Glendening pleads with Congress to aid economic victims of Pfiesteria outbreak Hopkins, UM to share in $400,000 federal grant to study Pfiesteria toxins

September 26, 1997|By Michael Dresser and Timothy B. Wheeler | Michael Dresser and Timothy B. Wheeler,SUN STAFF

WASHINGTON -- Gov. Parris N. Glendening urged Congress yesterday to come to the aid of people whose livelihoods have been hurt by outbreaks of a toxic microorganism in the Chesapeake Bay watershed.

Declaring that "the battle against Pfiesteria is bigger than any one state," the governor also told a House subcommittee the federal government should expand its role.

Glendening called on Washington to take the lead in financing basic research on Pfiesteria piscicida and on how to control the nutrient pollution that is widely believed to contribute to its toxic outbreaks. And as he has in Maryland, the governor cautiously suggested that Congress might have to consider some "mandatory standards" on agricultural runoff.

While he offered no details, Glendening made a general plea for help for people in industries that have either been hurt by the Pfiesteria outbreaks or that might bear costs from efforts to cut nutrient pollution.

"We must work cooperatively to aid those farmers, watermen, poultry growers and private citizens whose livelihoods have been adversely affected," Glendening told the panel.

At least part of the aid the governor was seeking was not long in coming. The National Institute of Environmental Health Sciences BTC announced yesterday that it is providing $400,000 to boost efforts to identify the toxins from Pfiesteria. Part will go to the University of Maryland and Johns Hopkins Medical Institutions to continue studying how the organism may harm people.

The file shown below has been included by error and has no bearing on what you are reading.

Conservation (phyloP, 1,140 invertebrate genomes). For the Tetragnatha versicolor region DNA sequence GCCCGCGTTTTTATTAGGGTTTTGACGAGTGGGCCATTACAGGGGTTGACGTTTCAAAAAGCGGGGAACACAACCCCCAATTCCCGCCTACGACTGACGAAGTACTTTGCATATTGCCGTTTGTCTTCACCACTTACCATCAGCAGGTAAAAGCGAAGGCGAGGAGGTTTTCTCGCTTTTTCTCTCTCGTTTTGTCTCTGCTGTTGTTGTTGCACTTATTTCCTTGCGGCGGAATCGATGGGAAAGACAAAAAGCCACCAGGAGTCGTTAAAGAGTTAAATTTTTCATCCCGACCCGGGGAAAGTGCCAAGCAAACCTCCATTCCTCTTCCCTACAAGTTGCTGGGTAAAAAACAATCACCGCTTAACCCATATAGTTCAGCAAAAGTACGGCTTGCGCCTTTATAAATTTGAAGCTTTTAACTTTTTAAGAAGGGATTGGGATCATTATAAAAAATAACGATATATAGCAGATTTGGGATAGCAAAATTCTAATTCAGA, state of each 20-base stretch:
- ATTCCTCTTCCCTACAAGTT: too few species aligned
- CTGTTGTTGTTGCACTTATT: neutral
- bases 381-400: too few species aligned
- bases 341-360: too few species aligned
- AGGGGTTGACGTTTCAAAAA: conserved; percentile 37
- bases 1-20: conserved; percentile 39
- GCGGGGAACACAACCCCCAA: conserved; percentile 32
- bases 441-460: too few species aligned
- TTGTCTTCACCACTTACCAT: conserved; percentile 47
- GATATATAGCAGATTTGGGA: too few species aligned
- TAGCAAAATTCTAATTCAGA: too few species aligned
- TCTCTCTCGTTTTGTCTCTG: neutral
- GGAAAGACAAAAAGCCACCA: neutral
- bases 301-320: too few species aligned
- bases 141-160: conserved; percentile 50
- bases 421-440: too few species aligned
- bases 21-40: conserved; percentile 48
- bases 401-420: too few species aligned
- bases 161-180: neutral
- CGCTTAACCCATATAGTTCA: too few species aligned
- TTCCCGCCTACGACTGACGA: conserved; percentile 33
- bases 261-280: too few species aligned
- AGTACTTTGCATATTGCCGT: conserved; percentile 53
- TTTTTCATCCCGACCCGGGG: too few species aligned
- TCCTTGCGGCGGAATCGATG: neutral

Meanwhile, Rep. Steny H. Hoyer, a Democrat representing Southern Maryland, is seeking House approval of $3 million to study Pfiesteria outbreaks and to help the states monitor their waters. Maryland's two Democratic senators, Barbara A. Mikulski and Paul S. Sarbanes, introduced a bill for a $2 million study of whether farming practices contribute to outbreaks.

Under the glare of the national news media, the governor made his appearance in the crowded hearing room of the House Government Reform and Oversight subcommittee on human resources. Cameo appearances of a half-dozen House members who don't sit on the panel were testimony to the growing interest in Pfiesteria.

"It's a clear recognition that this issue has taken on national significance," said Rep. Bobby R. Etheridge, a North Carolina Democrat.

Glendening's aggressive response to the Pfiesteria outbreak, including his rapid closing of affected waterways after evidence of a human health hazard became available, won bipartisan compliments from the panel.

By contrast, officials from North Carolina and Virginia, which have been reluctant to close waterways and skeptical about health dangers, came in for pointed questioning.

Rep. Christopher Shays, the Connecticut Republican who chairs the panel, suggested to two witnesses from North Carolina that while that state first saw Pfiesteria-related fish kills six years ago, it has been slow to respond. "Maryland learned from North Carolina's mistakes," he said.

Dr. David Bruton, North Carolina's health secretary, said his state is learning from Maryland's experience with Pfiesteria and is taking some of the same steps in checking for health problems among its fishermen.

North Carolina plans to post signs along waters prone to Pfiesteria outbreaks warning people not to swim or fish there if they see dead or dying fish with lesions, said Debbie Crane, a spokeswoman for the state'e environmental agency.

Glendening also made his now-familiar pitch that Chesapeake Bay seafood is safe to eat. He told the panel that afterward he would be taking his Cabinet out for a rockfish lunch and that, "All of us will be at work tomorrow."

The governor's pitch was supported by Fred R. Shank, director of food safety for the Food and Drug Administration. "To date, there is no evidence of any health problems posed by Pfiesteria through the food chain," he said.

The FDA has looked closely at oysters because several specimens had survived exposure to Pfiesteria toxins in laboratory tanks. Some of those oysters were fed to laboratory rats, which showed no evidence of harm, Shank said.

Pub Date: 9/26/97

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